ROME—The sound of the Sister Maria Calvini’s worn-out shoes echoing off the cobblestones as she scurries across an empty St. Peter’s Square would normally mean it is the middle of summer when the city is shut down because everyone is on vacation.
But it was Easter Sunday, and Sister Calvini was walking across a square that would normally pack a crowd of 150,000. Instead, for a second year in a row, the eternal city was again hauntingly quiet, locked down on what has historically been the busiest weekend of the year. “I can’t believe we are still here, still like this,” Sister Calvini said. “It is hard to keep the faith that things will ever get better, but we must. What else do we have?”
What makes the second locked down Easter so much worse than the first is that a year ago, everyone collectively believed things would get better.
Italy has been buffeted by a third deadly wave of the pandemic, and a third stifling lockdown. The outlook is grim, with seemingly no end in sight thanks to a botched vaccine rollout that has left less than 25 percent of those over 80 vaccinated some three months into the campaign.
Daily cases are still topping 20,000 or more and daily deaths seem stuck at around 500. “It’s like an earthquake happening every single day,” 75-year-old Giacomo Verdi, who was out walking his visibly exhausted terrier on Easter Sunday morning, said. “The infections are bad, people are sick, but these daily death tolls are what really hurt the most. Everyone I know has lost someone.”
In fact, 111,000 people have died from COVID-19 in Italy since the pandemic began, that’s a per capita death toll higher than the United States or even Brazil, according to Johns Hopkins University statistics. But it isn’t just the people dying of COVID that made this second solitary Easter so poignant; it is that the very spirit of this country is withering away. The easy going attitude of the Romans is missing now. Mandatory masks only show half the story—the furrowed brows tell the true tale.
Italy has been under varying degrees of a strict lockdown for months now and will stay semi-confined until at least after May 1, according to a new decree by Prime Minister Mario Draghi who at first people thought might optimistically focus on reopening the economy, only to find that his restrictions seem even harsher than those of his predecessor, Giuseppe Conte.
People are fed up and businesses are dying.
Italy’s tourism sector has suffered the worst hit, with one out of two souvenir shops expected to never open again according to the latest data from the Tourism Ministry—that’s assuming this nightmare ends and tourists come back. Museums filled with some of the world’s most historic art and artifacts remain shuttered, such treasures simply locked away when a dose of culture seems more important than ever.
You cannot visit the Roman colosseum or the open expanse of the Roman Forum, and no one knows when anyone might be able to. Police shoo away anyone who lingers in front of the Trevi Fountain or dares sit on a bench in Piazza Navona. Forget about the Spanish Steps; there hasn‘t been the sort of free-for-all spirit there for more than a year. The city isn’t even dressing them with the traditional fuchsia azaleas for a second year in a row. Why bother? No one is allowed to enjoy them.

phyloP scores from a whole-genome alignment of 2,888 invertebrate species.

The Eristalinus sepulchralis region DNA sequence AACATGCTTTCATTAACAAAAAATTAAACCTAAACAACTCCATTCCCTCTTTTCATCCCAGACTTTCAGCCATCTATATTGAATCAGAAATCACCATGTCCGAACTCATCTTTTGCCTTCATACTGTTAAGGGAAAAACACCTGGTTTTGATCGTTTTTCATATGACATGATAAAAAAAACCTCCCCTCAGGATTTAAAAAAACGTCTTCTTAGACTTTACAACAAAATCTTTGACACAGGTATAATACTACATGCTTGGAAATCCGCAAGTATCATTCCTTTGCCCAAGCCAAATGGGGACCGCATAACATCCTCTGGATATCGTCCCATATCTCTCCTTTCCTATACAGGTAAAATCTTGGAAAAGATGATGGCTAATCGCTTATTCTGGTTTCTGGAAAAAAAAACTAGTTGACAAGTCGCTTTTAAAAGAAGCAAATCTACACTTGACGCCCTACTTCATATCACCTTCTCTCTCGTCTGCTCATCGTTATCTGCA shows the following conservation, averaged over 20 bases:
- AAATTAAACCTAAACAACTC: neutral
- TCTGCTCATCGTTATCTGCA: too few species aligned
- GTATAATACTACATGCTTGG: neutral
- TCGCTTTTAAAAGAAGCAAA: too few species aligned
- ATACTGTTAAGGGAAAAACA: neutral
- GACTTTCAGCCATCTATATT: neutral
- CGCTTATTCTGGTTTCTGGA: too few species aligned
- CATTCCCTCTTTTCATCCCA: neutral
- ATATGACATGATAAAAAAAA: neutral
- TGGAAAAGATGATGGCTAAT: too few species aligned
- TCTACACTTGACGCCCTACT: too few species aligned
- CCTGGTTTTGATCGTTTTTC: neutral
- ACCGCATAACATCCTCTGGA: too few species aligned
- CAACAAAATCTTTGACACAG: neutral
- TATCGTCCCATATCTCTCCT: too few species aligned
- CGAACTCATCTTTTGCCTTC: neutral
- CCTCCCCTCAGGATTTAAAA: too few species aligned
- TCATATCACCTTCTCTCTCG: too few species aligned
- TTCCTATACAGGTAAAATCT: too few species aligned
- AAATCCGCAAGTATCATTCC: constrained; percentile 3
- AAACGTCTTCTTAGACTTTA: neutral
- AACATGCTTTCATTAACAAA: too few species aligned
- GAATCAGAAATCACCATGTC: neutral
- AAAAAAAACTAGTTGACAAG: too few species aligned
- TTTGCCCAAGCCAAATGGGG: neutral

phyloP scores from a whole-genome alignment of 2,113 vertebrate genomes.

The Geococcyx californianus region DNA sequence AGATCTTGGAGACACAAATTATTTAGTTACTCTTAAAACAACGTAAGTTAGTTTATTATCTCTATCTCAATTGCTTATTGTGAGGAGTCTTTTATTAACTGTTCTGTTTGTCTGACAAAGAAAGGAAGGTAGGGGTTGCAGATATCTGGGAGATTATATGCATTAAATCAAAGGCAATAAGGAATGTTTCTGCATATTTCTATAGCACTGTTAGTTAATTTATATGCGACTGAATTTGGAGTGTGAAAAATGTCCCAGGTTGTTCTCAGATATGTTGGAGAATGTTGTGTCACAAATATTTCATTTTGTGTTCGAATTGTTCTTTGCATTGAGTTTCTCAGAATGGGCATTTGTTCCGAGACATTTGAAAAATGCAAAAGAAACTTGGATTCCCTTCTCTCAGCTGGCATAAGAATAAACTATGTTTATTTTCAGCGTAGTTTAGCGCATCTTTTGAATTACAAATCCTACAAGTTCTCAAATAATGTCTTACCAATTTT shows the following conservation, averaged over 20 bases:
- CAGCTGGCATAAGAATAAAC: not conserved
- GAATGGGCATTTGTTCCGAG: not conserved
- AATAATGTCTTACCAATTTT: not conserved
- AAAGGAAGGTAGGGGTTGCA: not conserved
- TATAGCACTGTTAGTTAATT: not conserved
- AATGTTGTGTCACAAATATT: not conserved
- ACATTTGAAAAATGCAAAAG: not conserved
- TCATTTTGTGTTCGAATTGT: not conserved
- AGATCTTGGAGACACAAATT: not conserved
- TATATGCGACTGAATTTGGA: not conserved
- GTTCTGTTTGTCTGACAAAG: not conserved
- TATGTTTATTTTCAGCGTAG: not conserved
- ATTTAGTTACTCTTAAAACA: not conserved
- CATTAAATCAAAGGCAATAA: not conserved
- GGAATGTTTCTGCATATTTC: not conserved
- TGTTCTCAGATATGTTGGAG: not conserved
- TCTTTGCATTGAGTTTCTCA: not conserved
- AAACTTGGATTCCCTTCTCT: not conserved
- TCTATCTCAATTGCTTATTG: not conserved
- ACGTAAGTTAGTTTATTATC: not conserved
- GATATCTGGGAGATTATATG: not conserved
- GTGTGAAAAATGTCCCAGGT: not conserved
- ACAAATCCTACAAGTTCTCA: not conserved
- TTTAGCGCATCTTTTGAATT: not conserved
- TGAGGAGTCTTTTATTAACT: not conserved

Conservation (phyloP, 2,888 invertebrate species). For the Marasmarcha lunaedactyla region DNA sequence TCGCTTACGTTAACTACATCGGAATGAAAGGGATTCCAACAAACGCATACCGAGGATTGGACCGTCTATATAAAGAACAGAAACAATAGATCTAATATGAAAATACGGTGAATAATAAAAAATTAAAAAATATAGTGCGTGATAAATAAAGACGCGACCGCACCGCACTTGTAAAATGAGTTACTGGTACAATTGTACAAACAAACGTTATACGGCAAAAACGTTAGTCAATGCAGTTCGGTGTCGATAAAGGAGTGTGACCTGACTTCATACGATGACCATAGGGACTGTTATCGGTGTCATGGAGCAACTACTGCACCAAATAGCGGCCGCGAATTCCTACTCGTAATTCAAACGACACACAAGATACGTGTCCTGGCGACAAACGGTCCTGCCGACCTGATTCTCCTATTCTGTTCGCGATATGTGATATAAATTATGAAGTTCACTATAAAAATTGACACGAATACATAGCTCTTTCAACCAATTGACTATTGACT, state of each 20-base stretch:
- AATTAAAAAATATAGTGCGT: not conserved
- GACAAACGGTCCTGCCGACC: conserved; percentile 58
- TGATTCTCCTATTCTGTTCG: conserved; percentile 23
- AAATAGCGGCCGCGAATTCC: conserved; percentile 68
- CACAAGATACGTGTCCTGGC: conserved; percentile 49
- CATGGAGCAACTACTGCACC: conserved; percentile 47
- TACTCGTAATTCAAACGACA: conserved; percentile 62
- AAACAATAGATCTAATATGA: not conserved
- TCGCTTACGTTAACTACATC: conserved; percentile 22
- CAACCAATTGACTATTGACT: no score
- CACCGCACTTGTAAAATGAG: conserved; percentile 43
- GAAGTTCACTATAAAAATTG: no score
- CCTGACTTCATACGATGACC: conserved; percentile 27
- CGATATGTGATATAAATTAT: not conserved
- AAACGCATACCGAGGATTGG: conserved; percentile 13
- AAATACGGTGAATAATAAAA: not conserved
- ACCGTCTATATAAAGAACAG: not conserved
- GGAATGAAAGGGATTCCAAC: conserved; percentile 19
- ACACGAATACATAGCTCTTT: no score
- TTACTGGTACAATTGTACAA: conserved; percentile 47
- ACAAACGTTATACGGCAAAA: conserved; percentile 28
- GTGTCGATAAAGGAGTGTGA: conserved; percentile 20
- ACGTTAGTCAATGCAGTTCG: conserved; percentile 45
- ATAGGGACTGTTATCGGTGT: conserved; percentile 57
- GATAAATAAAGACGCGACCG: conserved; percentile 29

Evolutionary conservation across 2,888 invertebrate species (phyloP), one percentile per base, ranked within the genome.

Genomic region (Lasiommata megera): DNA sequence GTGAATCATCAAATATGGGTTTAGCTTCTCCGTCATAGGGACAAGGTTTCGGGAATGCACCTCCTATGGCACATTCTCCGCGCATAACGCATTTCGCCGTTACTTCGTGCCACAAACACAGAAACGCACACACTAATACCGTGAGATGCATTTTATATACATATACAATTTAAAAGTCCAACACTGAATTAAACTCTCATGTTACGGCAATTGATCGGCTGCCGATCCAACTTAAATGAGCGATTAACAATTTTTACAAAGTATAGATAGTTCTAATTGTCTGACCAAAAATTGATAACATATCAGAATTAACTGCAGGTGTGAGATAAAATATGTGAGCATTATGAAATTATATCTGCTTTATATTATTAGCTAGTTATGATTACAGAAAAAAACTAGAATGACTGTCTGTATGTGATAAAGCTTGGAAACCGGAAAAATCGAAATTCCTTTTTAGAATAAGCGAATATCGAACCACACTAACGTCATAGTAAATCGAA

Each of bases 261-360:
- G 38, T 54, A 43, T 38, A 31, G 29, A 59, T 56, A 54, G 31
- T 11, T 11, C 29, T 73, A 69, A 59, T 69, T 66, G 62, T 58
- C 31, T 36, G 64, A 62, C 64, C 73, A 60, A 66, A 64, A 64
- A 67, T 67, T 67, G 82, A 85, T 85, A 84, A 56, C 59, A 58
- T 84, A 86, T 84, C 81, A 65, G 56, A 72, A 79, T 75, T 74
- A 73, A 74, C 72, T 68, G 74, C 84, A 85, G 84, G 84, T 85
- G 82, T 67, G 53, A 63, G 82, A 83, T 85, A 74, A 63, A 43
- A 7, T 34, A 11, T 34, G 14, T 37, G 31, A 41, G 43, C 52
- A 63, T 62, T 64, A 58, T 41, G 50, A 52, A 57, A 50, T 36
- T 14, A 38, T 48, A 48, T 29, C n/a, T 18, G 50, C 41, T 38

Restaurants are also suffering because dine-in service has been prohibited for months. Spring used to mean that restaurants suddenly started serving meals outside and the aperitivo bars literally poured out onto the cobblestone streets. Restaurants across the country have not been allowed to offer evening dine-in service since last summer, and only sporadically are allowed to open for lunch. And since take-out has never been an acceptable norm for Italian restaurants, few Italian restaurants have found their way offering take-out fare even though it is allowed.
The owner of the Bucatino restaurant in the foodie district of Testaccio told The Daily Beast that almost no one orders take-out pasta and he doesn’t even recommend it. “It is meant to be eaten hot at the table, not from a box,” he says. “Meat dishes are fine, but pasta? You have to be kidding.”
Still, the Roman spring is undeniable and with it, the spirit of the Romans may just rise again. The Jasmine and Wisteria flowers have magically appeared from dead branches, filling the springtime air with a sickening sweet scent as parks and balconies sprout to life. During the first lockdown in March 2020, people cocooned and kept to themselves. This time, many are finding innovative ways to keep up social contacts as a means of survival.
Gyms are closed but outdoor sport is allowed, meaning the city bike trail is increasingly filled with people who have discovered the pleasure—or escape—of working out. Many have also realized that it is remarkably easy to have a prohibited aperitivo with a clandestine Spritz in a water bottle on a faux walk, desperate as that sounds, though it will never replace a table in a cobblestone piazza.
Perhaps the worst of this second locked down Easter is that a year ago, Italy was the canary in the coal mine, leading the way as the pandemic gripped the West with reports out of this country offering a glimpse of what was soon to grip the entire world. This time, Italy—and much of Europe—remains behind, having lost pace with the U.S. and U.K. on vaccines, and somehow swallowed up by variants. The seasons may have changed once again, but this time Italy is lost in the coal mine, hoping to find a way out of the darkness.